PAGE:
The Father of Modern Yoga: Krishnamacharya
Yoga has been practiced for more than 4 millennia and could be up to 8,000 years old. However, until T. Krishnamacharya began studying and teaching it, it was mainly practiced by small groups of estranged men who were removed from society. Krishnamacharya is considered the father of modern yoga and the person who brought revived yoga into mainstream awareness.
It could be said that no yogi before him developed the physical practices so deliberately.
Krishnamacharya’s fundamental principle was that to gain the most from yoga, you must always adapt the yoga to each individual’s changing needs. A guru of peace and balance, he is considered one of the greatest yogis of all time. Living to be more than 100 years old, he left his imprint on the world that would change it for the better.
As a young man, Krishnamacharya immersed himself in this pursuit of yoga, learning many classical Indian disciplines, including Sanskrit, logic, ritual, law, and the basics of Indian medicine. In the end, he would meld all these ancient traditions into his study and teaching of hatha yoga. Krishnamacharya was a revolutionary innovator who developed and adapted yoga practices that would offer health, mental clarity, and spiritual growth to any individual in the modern-day world.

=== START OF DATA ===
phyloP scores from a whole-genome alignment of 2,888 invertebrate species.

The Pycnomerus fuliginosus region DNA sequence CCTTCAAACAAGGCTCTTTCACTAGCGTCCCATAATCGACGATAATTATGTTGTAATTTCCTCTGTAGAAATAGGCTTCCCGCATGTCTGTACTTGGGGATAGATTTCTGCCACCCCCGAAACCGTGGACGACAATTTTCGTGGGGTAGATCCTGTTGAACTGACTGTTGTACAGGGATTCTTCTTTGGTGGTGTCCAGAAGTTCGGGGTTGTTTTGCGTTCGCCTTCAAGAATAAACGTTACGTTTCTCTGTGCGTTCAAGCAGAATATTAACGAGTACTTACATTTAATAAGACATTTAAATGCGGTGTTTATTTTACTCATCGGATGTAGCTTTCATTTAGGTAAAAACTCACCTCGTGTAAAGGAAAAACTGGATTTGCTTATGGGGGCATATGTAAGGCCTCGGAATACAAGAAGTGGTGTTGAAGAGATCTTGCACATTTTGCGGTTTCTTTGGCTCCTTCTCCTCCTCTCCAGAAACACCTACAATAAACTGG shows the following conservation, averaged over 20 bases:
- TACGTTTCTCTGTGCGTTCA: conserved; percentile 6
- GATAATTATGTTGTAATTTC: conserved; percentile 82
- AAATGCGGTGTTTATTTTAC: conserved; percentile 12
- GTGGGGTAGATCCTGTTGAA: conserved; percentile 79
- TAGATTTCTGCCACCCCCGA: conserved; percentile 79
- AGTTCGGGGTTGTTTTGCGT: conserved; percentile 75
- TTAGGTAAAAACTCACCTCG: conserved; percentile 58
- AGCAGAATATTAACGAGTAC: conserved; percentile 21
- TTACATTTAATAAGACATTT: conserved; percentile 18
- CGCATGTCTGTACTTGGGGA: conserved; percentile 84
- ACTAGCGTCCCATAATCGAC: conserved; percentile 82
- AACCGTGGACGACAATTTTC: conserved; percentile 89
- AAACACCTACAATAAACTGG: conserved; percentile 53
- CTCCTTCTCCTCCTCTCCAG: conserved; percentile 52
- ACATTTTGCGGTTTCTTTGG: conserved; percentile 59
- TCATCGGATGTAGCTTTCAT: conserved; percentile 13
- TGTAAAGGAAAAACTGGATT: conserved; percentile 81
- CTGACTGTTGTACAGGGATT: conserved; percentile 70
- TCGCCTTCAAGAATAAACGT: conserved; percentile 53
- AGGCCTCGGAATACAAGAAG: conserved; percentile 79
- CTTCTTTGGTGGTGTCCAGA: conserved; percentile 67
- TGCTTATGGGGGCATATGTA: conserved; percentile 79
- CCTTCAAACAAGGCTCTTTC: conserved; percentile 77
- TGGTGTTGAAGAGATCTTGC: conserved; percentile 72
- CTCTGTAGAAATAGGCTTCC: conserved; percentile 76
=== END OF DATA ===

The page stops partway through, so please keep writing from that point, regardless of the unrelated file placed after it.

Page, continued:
It is said that Krishnamacharya drew upon the six principles of Indian philosophy to become the teacher that each student needed. Notably, he rarely taught in groups, and the most famous students of his all studied under him individually.
Written best in Yoga Journal in 2001, Fernando Pages Ruiz said “You may have never heard of him, but Tirumalai Krishnamacharya influenced or perhaps even invented your yoga. Whether you practice the dynamic series of Pattabhi Jois, the refined alignments of BKS Iyengar, the classical postures of Indra Devi, or the customized vinyasa [of Desikachar], your practice stems from one source: a five-foot two-inch Brahmin, born more than one hundred years ago in a small south Indian Village”.